2002-05-03 3:20 p.m.
My team at work went out to lunch today, and we all sat together and talked about this and that, and that and this. I mostly talked—mostly listened, actually—to this guy from work named N. The primary reason I know him is that he is my boss's boss, so he talks with me from time to time about various workish stuff. N. talks at our team meetings and writes things on white boards with smelly pens, and, when our boss is out of the office for some reason, N. checks in with us from time to time to make sure everything is ok.
Sure—good manager and a good guy, etc. But, what struck me most about N. today was something not–at–all work–related—his stories.
The subject matter of his stories is net necessarily intriguing on its own. Countless other men began their lives as young boys in England, or had childhoods full of hardship, or lived in London, or made crappy German–sounding techno with a collection of analog synths, and so on. With his stories, the magic is not in the details of the who, or the what, or the where, but instead in the how.
How can I describe the how? It is not the presence of something he does or says, or some trait he possesses, but rather what is missing—censorship, self–consciousness, self–awareness. He tells stories the same way an open window tells you about the sights and smells and sounds of what it is like outside on a warm day in the middle of May—curtains pulled far apart, clapboards thrown wide, the lazy breeze letting itself inside. He tells stories like an open window to somewhere else. It is as if the limiting, censoring, and self–defeating floodgates which we as people usually insert between our brains and our mouths are simply missing.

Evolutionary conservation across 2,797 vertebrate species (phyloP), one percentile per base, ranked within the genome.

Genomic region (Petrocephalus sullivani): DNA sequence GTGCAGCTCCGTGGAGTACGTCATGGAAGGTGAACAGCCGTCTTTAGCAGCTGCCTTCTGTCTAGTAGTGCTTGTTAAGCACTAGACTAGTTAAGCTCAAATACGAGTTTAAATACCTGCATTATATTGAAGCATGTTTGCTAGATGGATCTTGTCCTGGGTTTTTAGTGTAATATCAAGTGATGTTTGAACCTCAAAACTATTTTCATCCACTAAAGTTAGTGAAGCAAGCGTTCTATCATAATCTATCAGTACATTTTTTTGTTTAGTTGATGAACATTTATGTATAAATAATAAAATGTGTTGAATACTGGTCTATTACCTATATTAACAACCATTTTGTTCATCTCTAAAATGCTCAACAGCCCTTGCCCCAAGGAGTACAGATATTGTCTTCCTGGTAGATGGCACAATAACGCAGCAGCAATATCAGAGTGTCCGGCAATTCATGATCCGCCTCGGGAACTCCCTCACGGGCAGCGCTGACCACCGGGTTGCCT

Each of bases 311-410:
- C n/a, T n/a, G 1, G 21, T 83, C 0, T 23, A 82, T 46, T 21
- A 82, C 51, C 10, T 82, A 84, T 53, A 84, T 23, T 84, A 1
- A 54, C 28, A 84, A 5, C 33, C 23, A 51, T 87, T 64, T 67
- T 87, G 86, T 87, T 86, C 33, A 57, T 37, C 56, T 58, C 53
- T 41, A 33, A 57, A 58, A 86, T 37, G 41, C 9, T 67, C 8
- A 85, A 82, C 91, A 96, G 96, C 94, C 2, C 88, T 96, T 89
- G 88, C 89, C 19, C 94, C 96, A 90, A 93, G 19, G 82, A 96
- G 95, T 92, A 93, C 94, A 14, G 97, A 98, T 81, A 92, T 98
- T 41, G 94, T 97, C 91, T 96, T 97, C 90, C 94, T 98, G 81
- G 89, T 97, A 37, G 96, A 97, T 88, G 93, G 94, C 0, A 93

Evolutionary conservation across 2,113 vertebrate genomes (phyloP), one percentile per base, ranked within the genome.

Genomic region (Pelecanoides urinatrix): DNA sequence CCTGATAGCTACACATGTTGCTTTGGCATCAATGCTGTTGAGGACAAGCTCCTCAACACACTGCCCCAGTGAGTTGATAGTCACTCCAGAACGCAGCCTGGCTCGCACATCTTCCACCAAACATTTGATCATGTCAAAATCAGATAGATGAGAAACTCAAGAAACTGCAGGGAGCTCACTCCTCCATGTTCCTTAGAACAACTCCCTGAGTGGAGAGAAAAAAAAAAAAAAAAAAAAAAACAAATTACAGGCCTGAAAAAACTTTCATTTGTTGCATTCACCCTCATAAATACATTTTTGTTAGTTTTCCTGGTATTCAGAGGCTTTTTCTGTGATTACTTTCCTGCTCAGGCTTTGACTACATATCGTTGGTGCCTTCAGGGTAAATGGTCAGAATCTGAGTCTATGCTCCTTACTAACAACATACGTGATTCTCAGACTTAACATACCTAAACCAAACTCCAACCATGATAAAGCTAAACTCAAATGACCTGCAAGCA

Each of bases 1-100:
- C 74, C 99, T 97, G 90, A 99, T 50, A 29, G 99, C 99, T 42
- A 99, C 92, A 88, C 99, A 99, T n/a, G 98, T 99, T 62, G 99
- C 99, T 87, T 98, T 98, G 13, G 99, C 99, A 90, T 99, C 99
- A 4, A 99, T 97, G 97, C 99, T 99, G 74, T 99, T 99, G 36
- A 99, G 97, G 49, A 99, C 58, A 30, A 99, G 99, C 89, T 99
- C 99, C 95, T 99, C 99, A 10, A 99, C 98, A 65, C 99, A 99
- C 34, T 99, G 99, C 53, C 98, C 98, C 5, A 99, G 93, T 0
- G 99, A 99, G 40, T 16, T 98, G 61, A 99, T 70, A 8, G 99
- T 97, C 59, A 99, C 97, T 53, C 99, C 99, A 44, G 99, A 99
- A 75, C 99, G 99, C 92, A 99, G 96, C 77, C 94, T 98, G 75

A picture, a time–slice, painted in this way is captivating, familiar, and honest.
And it makes me wonder. Why don't we value storytelling more? Why does nobody offer to pay him—and others who walk around unaware of their gift—a liveable sum of money to simply talk?
And it makes me wonder. Where are his floodgates? His closed windows, his drawn blinds, his beaurocratic team of internal censors? Wherever they are, I want to send mine there too.
PREVIOUS ENTRY - NEXT ENTRY